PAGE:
CW: This article contains mentions of sexual violence
“This only works if we feel like family.” These precisely chosen words are among the opening statements of Jerrod Carmichael’s new special on HBO, “Rothaniel.” This is Carmichael’s first comedy special since the beginning of the pandemic and he doesn’t seem completely comfortable up there. He keeps repeating “I have so much to tell you,” and yet the viewer knows that this special is only 50 minutes long. Despite its short length, Carmichael dedicates his time to a thoughtful confession about his life and its connection to contemporary issues.
Even though it is explicitly advertised as a comedy special, it did not seem like Carmichael was trying to make jokes. Regardless, his natural humor peeked through, which made him feel human, and beautifully illustrated how even when the subject matter is serious, humor can be an effective tool for drawing empathy from an audience. This special was funny at its best and confusing at its worst, but it was a confusion that many people have related to over the past two years — a confusion of feeling disconnected from the world due to mass isolation. This confusion of self-discovery is something that lasts and something that Carmichael confronts head-on.
What seemed most interesting to me was how this confusion leaked into the contradictory feelings he has about family, trust and what it means to find your own identity. His initial plea to the audience to help him make the special feel like it’s among family suggests that he should feel a level of comfort with them and that the audience should feel a level of comfort back. This is manifested later in the special with audience members asking him questions during his special and challenging his beliefs. Even so, much of the special concerns his struggle with secrets in his family (mostly regarding infidelity) and his own secrets that he kept from his family for a long time (mostly regarding his own identity).
In many ways, trust is something emphasized in this special as something that has been particularly lacking in Carmichael’s life. His own insecurities and questioning of his insecurities felt in some ways like the struggles of a teenage boy. I think the extent to which I could relate to Carmichael was mapped onto the extent to which I related to struggling to be honest about my own identity too. There are some differences between us, though — Carmichael is in his 30s, while I am 18.
This is not to say that Carmichael’s lamentations are a weakness of the special. In fact, it is what kept me watching. Carmichael’s honesty is something that I admired. His complaints about his family history were things I sympathized with and his struggles with his own identity and how to present them related to my experiences of finding out more about myself over the past year.
The special, directed and edited masterfully by Bo Burnham, really focuses on Carmichael’s face. For the majority of the special, Carmichael pontificates through a labored smile. He claims that he is not a “nice guy,” but you can tell that his labored smile is labored because he wants to please. I found myself glued to the screen because his face revealed so many more words than he could have spoken.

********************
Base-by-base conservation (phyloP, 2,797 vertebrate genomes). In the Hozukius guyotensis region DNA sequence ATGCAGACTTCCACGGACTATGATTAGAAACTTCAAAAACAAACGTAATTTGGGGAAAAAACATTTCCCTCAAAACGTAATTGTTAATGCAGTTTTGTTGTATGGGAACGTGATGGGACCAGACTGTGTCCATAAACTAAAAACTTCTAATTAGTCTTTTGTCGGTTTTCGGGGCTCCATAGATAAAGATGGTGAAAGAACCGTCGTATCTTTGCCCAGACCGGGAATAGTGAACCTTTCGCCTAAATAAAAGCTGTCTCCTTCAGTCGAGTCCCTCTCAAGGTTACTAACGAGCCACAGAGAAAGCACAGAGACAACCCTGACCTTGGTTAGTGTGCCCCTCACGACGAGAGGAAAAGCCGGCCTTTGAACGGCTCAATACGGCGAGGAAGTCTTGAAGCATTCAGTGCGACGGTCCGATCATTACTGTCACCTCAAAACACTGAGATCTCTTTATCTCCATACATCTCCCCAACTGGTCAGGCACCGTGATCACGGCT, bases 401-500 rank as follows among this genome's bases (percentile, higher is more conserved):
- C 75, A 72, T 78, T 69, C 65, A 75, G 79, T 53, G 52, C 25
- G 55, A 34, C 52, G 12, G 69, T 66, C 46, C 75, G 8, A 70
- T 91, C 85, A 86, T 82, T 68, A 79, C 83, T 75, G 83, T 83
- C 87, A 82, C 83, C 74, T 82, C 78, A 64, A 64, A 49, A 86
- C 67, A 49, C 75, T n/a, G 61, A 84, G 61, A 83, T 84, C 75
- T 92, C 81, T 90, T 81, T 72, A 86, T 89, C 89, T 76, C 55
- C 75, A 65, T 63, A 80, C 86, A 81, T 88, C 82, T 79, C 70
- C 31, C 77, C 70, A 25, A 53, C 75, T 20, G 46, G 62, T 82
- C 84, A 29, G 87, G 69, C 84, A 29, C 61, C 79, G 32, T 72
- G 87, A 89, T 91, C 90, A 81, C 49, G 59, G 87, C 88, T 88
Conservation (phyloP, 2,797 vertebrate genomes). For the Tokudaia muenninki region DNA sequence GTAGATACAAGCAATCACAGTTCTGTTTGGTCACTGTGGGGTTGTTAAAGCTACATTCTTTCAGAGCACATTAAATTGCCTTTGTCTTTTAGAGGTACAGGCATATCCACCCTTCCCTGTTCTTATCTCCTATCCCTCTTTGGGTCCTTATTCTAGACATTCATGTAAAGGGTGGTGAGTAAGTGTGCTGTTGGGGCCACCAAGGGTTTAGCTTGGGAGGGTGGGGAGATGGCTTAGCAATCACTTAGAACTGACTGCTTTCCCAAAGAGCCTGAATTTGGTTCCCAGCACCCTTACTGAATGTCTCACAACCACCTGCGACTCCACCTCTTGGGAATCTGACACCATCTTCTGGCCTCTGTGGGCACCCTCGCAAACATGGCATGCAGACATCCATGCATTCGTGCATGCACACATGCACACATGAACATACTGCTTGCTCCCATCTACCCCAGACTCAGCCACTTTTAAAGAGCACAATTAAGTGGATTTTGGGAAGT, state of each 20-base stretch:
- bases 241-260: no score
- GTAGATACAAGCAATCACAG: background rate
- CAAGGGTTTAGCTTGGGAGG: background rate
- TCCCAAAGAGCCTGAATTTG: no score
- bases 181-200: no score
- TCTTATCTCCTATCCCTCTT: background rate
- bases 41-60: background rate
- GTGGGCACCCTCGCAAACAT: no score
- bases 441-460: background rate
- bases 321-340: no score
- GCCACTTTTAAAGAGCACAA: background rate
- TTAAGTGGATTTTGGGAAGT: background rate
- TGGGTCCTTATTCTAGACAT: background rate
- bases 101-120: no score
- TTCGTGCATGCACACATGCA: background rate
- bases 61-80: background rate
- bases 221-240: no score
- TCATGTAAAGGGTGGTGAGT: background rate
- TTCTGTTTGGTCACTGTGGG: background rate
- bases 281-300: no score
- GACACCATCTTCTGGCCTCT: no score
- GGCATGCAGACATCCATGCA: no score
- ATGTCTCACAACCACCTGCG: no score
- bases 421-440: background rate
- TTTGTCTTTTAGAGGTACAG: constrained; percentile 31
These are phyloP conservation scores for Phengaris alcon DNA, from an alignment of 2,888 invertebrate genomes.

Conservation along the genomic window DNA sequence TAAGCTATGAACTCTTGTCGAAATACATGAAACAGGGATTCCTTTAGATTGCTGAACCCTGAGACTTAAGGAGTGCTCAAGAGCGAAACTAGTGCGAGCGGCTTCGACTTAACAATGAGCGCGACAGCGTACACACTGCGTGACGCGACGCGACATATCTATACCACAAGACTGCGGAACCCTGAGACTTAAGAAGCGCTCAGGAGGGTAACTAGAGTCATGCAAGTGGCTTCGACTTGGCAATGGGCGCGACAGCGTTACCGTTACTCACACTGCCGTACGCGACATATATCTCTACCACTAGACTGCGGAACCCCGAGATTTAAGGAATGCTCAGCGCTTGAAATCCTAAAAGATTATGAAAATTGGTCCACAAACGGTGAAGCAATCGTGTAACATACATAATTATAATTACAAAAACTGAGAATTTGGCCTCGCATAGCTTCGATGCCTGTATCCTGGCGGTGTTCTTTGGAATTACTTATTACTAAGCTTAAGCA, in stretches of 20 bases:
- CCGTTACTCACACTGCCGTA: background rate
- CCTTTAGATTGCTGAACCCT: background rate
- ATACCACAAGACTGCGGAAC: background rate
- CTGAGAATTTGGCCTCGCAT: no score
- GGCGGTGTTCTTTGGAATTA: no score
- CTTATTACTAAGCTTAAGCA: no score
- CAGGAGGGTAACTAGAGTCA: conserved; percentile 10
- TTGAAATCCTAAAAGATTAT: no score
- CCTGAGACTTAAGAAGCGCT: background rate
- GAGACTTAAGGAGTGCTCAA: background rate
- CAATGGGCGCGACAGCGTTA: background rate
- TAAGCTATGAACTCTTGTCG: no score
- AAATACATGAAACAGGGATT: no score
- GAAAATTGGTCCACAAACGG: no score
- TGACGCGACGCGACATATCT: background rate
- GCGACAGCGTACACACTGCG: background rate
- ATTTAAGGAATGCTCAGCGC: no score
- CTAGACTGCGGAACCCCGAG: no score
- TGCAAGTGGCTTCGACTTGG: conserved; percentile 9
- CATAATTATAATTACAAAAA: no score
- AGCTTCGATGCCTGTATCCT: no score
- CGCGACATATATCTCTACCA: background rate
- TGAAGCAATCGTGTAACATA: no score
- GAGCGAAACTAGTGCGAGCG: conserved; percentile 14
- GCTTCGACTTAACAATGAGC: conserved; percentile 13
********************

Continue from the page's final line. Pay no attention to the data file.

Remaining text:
The aesthetics of the special immediately felt familiar to me; the grainy and focused lighting, the close-ups, the somber music and views of New York City are all reminiscent of Aziz Ansari’s 2019 special “Right Now,” and I braced myself when I first watched. Ansari’s special came in the wake of his response to sexual misconduct allegations, and he used the special as a way to say his side of the story.
Nothing like those headlines surrounded Carmichael, and his reasoning for being away from the microphone was about other projects, but something about this confessional comedy setting made me nervous. Previous confessional comedy specials never boded well for the comedians that gave them, and yet this special proved me wrong. It was actually honest — something lacking from the performative nature of other comedy specials I had seen recently.
In some ways it might be corny or even exhausting to keep watching men share their vulnerabilities through comedy specials, but Carmichael’s special is different. He is not making grand claims about where society has “gone wrong,” nor is he reflecting on some recently passed political era and how it made him feel — leading to him telling us that we should feel how he feels about it. Instead, the special is personal and looks inward, and because it is personal to him, we start to feel like it is personal to us.
Especially in our generation, the loneliness of the pandemic has brought out resurgences in baking, journaling or practicing whatever kind of “self-care” is popular that week (whipped coffee people, I am looking at you). But in the down time between these acts of respite — or perhaps because of them — many of us experienced constant confusion: confusion about politics, about identity, about the future.
Carmichael’s special reflects on confusions he has felt for decades. But the exploration of such confusion is meant as a refuge, a place where we can feel less alone. Confessional comedy should not be some diagnosis of the world’s issues. Instead, it should be a discussion of where we should go from here; it is the difference between a critique and a complaint, and Carmichael’s special performs the former and not the latter.
Adam Osman-Krinsky PO ’25 is from New York City. He loves movies and logs all his most recent watches on his letterboxd @Adam0k and is currently looking for a new alter ego.